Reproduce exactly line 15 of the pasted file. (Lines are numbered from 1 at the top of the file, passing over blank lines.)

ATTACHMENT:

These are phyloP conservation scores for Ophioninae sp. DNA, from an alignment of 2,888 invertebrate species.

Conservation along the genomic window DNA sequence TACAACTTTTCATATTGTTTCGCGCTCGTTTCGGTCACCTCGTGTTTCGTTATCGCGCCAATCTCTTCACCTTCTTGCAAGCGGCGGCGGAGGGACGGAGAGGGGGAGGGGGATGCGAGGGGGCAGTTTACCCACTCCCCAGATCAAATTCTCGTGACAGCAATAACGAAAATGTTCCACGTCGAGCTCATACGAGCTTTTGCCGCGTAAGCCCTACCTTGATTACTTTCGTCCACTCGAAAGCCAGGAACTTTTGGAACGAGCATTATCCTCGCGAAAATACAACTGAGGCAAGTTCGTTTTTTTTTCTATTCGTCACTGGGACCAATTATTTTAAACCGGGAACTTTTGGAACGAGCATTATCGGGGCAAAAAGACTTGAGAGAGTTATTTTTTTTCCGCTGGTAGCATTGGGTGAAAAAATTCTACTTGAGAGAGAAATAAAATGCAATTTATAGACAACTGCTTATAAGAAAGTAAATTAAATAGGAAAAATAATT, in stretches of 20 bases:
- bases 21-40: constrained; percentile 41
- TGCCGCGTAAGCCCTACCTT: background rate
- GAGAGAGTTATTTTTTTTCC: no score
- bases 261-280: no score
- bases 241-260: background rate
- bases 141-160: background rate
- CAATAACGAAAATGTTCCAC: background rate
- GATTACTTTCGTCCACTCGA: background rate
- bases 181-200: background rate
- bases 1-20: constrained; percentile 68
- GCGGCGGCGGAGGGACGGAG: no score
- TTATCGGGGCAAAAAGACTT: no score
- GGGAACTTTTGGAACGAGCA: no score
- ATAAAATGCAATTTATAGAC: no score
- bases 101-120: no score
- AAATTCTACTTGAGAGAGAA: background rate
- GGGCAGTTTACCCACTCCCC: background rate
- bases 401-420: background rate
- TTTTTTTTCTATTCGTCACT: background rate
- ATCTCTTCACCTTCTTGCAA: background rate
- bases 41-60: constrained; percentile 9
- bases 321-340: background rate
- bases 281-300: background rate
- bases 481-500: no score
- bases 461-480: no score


- GGGAACTTTTGGAACGAGCA: no score